Childhood obesity is a growing problem in the U.S. It has more than doubled over the past 30 years, according to the Centers for Disease Control and Prevention.
But very little research has been done on the origination of eating habits that lead to overweight kids.
One studylooked at the start of healthy choices, and it found making some junk food off-limits to your children in their early years could keep them eating that way in the long-term.
University of Buffalo pediatricians looked at how established food rules work with self-regulation — the ability to override natural inclinations to reach long-term goals — to protect children from obesity.
First, the researchers quizzed parents on their rules about food and how their child behaved if they had to wait for something, among other behaviors.
Then they observed children’s eating habits with a variety of junk food, soda and produce at age 2 and age 4. The 2-year-olds who were more likely to self-regulate and had rules were able to maintain healthy eating habits when they turned 4, the researchers found.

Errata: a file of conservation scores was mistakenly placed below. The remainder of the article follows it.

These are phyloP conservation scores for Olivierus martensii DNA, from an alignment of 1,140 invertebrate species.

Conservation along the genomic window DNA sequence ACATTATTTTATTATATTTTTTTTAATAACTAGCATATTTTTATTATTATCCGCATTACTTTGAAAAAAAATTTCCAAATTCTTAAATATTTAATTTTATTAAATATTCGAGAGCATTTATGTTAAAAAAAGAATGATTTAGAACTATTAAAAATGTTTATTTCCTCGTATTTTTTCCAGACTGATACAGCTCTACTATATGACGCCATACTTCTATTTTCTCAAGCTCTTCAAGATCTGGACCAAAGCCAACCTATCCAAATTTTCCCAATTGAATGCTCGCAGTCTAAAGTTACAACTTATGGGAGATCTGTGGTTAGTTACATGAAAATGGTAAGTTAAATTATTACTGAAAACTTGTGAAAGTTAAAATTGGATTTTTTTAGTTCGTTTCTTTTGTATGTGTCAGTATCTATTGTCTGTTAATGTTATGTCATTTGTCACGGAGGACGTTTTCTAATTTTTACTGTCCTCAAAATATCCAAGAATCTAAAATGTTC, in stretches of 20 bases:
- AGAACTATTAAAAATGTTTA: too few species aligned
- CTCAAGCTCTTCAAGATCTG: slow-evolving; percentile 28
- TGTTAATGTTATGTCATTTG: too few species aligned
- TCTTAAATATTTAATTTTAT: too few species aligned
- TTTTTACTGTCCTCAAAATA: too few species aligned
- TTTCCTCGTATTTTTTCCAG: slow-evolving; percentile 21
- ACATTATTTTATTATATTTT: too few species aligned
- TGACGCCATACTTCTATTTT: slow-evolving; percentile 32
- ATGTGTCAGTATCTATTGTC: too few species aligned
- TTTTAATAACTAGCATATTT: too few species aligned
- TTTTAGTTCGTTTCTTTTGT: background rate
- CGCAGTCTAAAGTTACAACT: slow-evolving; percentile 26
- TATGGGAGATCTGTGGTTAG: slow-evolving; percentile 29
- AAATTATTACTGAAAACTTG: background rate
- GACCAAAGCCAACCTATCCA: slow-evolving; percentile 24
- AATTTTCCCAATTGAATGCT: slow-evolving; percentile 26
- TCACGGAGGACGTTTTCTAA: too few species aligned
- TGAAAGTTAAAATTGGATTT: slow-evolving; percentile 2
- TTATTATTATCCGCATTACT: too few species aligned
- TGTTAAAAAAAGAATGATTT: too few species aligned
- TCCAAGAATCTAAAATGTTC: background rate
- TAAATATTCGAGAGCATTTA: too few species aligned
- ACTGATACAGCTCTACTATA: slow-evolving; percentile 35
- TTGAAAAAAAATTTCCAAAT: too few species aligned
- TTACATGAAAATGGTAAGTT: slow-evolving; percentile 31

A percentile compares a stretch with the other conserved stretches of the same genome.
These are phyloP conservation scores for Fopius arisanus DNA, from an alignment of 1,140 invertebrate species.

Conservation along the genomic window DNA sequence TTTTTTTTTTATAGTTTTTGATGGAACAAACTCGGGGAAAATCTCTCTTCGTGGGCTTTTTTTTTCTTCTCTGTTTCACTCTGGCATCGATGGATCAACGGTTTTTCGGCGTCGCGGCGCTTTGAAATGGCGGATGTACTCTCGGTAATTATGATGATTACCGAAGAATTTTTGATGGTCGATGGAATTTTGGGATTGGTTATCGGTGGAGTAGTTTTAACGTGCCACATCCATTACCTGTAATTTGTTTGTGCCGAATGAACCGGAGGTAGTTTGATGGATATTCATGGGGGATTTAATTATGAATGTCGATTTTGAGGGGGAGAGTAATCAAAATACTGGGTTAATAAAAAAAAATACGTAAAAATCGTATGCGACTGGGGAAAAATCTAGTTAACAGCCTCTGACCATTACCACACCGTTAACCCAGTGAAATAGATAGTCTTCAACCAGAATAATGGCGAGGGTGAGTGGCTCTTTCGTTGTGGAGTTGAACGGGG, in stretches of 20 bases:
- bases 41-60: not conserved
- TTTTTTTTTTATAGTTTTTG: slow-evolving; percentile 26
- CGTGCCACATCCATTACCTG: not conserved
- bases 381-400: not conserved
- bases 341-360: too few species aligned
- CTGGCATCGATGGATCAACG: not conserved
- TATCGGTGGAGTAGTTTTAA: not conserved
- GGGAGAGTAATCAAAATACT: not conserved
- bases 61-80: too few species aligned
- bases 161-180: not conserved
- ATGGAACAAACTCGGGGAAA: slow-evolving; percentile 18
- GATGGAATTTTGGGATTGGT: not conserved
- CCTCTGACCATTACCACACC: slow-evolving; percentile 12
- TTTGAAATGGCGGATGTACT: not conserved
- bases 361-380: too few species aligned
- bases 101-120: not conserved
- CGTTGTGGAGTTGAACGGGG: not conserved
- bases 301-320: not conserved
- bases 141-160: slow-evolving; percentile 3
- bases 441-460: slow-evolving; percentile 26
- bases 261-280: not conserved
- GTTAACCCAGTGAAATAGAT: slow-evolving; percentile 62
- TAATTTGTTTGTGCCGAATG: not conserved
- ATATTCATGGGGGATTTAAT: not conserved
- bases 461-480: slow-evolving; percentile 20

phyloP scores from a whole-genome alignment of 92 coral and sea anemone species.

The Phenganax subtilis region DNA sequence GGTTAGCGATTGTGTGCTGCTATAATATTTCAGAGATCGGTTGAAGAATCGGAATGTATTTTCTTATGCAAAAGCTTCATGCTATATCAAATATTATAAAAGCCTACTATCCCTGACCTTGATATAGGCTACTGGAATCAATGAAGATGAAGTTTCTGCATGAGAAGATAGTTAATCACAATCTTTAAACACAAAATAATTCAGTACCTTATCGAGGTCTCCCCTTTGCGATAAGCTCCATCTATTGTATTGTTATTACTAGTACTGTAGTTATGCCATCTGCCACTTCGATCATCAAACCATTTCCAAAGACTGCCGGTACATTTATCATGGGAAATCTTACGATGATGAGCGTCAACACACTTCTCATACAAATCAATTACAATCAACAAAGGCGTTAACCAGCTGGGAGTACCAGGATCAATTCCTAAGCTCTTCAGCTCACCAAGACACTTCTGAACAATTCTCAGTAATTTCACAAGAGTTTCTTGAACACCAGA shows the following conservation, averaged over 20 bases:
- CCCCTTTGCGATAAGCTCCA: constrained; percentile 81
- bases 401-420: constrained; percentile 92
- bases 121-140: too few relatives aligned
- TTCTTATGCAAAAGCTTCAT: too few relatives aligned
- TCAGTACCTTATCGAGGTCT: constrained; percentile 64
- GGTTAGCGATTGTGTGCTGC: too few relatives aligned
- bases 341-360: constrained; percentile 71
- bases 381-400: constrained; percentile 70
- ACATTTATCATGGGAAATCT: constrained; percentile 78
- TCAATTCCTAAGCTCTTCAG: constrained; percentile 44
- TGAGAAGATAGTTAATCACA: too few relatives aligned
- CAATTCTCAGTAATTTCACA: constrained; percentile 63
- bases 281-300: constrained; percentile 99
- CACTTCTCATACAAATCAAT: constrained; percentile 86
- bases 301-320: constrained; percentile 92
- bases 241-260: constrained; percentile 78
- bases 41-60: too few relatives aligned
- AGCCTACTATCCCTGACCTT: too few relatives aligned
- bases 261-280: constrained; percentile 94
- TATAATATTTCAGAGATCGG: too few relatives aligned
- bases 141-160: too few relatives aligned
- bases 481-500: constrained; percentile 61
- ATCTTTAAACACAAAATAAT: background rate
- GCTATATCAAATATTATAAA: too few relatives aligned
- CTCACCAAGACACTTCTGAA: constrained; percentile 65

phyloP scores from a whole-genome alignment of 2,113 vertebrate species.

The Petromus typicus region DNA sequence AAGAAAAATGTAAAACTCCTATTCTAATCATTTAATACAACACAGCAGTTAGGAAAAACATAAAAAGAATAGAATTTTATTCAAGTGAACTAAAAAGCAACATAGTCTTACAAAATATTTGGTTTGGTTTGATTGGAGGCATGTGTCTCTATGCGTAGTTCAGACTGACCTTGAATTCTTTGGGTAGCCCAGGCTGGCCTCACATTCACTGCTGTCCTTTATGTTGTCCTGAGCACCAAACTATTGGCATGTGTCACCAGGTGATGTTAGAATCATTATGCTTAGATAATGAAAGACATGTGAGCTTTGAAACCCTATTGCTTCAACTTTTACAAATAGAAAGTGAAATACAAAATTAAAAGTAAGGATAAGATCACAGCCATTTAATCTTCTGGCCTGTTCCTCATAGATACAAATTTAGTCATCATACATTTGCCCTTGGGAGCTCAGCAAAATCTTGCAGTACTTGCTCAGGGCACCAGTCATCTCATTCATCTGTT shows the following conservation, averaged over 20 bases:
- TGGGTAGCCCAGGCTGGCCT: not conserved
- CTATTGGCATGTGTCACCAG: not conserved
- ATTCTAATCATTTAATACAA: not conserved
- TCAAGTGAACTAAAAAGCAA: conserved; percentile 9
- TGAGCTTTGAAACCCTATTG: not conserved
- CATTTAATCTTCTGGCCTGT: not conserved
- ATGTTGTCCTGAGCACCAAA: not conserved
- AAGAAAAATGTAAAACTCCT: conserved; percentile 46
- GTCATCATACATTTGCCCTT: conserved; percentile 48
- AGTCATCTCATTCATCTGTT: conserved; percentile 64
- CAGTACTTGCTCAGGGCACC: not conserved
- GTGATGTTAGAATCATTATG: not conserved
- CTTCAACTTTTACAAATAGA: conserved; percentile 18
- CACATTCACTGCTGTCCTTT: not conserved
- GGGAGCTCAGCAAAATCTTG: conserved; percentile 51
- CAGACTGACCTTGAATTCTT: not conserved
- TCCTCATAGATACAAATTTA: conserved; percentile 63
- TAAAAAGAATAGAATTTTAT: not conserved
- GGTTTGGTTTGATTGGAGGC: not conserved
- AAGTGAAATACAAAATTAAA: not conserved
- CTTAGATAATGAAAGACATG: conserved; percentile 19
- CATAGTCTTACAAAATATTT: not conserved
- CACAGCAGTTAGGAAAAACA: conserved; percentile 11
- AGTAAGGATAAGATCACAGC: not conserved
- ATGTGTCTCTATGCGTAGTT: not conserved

The rules are crucial, according to the researchers — having a child that understands that potato chips aren’t good for your health isn’t enough to keep their eating on track. It has to be against the rules to eat the chips.
The rules have particularly significant influence when it comes to soda, according to the study. Preschoolers who had no food guidance were 25 percent more likely to drink soda, which shows the important role parents play in preventing early attachment to junk food.